U.S. state offshore wind agreements nearly double in 2021 after year of tremendous growth
For Immediate Release: December 17, 2021
Media Contact: Melinda Skea
Baltimore — Massachusetts state officials announced today that the Commonwealth selected two projects totaling 1,600 MW of offshore wind generation, bringing the total state commitment to over 3,200 MW. State law authorizes Massachusetts to procure up to 5,600 MW by 2027. The projects are expected to draw investments to the port of Salem and Falls River, incentivize new shipbuilding, and support construction of a cable facility at Brayton Point.
Actions by U.S. states and the federal government have created real momentum in the U.S. offshore wind industry over the past twelve months. With Massachusetts’ and Maryland’s announcement today, total U.S. state offshore wind procurement stands at over 17,100 MW, nearly double compared to 9,100 MW in January 2021. The Biden Administration has matched these efforts and adopted a whole-of-government approach to advance the U.S. offshore wind industry. In 2022, the federal government approved Construction and Operations Plans (COPs) for the first two commercial-scale offshore wind projects in U.S. waters – Vineyard Wind and South Fork Wind – expanding offshore wind development to the Pacific and Gulf of Mexico and, working with Congress, unlocked funding for port and transmission infrastructure.
The following quote can be attributed to Liz Burdock, CEO and president of Oceantic Network:
“Home to the first US. commercial-scale offshore wind farm, Massachusetts continues to drive the domestic offshore wind market forward with its full embrace of this generation technology. Today’s announcement that Massachusetts’ procured another 1,600 MW of offshore wind is a fitting end to a year that saw tremendous progress for the adoption of offshore wind industry as an important part of America’s clean energy portfolio. As 2021 ends, we can look back on a year that transformed U.S. offshore wind into a national industry with developments on three coasts supported by an emerging supply chain that reaches deep into America’s heartland. While progress in the U.S. has been noteworthy, the global growth of the offshore wind industry continues at a blistering pace, which will put further strain on supply chains. This further emphasizes the critical need for state and federal stakeholders to maintain momentum in 2022 and continue prioritizing domestic supply chain development and offshore wind adoption.”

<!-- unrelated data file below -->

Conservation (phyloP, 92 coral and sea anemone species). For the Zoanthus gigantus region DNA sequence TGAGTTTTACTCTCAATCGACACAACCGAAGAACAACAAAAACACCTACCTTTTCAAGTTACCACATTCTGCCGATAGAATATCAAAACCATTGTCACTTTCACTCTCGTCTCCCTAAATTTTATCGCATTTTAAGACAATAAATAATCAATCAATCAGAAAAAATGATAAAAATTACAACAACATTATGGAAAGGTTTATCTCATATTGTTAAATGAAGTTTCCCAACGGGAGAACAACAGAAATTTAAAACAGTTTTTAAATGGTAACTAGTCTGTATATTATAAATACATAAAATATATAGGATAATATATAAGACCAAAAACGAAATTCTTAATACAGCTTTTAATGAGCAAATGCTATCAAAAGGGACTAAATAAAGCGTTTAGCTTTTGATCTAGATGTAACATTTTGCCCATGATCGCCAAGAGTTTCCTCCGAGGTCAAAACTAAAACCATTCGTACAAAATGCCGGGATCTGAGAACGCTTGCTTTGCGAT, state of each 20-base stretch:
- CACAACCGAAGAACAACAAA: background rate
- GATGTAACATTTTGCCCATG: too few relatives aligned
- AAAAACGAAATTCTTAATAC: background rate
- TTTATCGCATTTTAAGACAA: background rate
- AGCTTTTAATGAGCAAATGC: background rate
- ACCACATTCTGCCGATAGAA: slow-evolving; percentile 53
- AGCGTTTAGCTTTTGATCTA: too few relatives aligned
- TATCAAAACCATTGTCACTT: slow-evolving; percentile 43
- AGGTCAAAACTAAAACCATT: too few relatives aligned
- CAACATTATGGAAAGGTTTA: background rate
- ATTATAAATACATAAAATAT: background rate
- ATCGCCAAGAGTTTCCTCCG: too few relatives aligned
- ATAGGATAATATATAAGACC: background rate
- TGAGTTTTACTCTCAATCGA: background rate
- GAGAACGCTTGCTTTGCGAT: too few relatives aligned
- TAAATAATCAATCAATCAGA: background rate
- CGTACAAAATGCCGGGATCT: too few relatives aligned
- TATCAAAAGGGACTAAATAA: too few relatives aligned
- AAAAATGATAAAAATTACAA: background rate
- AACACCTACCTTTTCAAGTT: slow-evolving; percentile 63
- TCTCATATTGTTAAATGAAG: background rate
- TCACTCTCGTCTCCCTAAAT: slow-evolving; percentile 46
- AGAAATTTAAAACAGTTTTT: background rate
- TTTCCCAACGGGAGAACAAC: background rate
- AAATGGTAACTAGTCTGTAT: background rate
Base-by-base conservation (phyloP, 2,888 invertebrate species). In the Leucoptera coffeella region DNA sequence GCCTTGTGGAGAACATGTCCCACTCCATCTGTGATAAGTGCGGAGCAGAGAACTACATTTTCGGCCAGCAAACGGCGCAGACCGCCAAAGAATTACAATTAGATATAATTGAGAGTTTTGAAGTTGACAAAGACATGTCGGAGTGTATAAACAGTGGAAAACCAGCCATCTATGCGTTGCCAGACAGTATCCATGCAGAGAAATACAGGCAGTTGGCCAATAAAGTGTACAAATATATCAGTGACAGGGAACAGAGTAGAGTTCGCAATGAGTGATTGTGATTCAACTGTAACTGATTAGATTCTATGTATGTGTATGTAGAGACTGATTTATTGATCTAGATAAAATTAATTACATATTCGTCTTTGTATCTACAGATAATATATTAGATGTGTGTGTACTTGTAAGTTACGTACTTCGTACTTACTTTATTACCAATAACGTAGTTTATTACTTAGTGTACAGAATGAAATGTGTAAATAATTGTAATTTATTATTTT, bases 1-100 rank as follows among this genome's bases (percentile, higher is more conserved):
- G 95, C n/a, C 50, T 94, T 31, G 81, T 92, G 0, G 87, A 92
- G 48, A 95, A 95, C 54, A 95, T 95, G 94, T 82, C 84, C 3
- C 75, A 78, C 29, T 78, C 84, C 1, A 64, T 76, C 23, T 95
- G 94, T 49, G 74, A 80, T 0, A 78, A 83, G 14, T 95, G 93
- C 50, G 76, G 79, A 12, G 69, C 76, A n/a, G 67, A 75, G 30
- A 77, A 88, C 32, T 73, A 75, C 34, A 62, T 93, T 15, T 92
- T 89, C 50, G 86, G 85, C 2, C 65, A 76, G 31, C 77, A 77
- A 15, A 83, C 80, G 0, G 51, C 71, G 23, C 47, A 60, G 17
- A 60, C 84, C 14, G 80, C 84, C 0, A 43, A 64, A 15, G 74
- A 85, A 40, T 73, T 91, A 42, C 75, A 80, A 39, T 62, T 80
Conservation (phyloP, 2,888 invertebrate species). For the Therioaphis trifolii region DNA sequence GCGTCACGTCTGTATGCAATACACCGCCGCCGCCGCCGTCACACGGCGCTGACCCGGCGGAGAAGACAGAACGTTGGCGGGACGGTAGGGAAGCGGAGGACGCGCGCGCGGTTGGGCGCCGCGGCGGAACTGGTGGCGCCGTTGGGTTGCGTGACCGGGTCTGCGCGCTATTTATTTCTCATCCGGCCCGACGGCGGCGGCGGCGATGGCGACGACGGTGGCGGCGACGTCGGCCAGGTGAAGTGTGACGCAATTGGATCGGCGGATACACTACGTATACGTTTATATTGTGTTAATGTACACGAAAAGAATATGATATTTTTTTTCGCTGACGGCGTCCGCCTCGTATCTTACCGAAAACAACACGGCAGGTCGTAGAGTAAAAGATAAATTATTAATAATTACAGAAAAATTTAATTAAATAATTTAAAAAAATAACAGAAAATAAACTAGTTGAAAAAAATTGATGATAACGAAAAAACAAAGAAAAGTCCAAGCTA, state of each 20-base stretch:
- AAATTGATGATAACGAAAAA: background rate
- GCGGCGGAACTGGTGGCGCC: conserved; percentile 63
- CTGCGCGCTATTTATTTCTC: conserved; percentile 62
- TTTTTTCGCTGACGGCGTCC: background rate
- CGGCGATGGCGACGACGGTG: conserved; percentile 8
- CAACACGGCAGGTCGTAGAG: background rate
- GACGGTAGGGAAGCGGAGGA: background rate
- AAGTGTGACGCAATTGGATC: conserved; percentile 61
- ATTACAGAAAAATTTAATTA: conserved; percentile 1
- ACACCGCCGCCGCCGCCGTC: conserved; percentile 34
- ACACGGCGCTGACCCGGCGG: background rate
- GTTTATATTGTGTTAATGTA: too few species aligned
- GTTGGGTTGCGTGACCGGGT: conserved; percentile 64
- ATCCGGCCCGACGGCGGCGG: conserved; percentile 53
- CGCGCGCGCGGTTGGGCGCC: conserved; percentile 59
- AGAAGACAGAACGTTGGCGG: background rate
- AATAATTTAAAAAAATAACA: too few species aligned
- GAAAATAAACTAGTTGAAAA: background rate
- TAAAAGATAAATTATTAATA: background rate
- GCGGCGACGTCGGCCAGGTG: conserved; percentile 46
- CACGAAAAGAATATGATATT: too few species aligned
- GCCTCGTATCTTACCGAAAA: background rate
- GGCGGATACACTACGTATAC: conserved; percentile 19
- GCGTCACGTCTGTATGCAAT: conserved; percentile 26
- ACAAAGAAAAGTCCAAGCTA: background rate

Oceantic Network is the largest nonprofit organization dedicated to establishing a robust offshore wind supply chain in the U.S. It advances the industry forward through education, facilitating partnerships, and events, including the International Partnership Forum, the largest offshore wind conference in America. Learn more at Oceantic.org.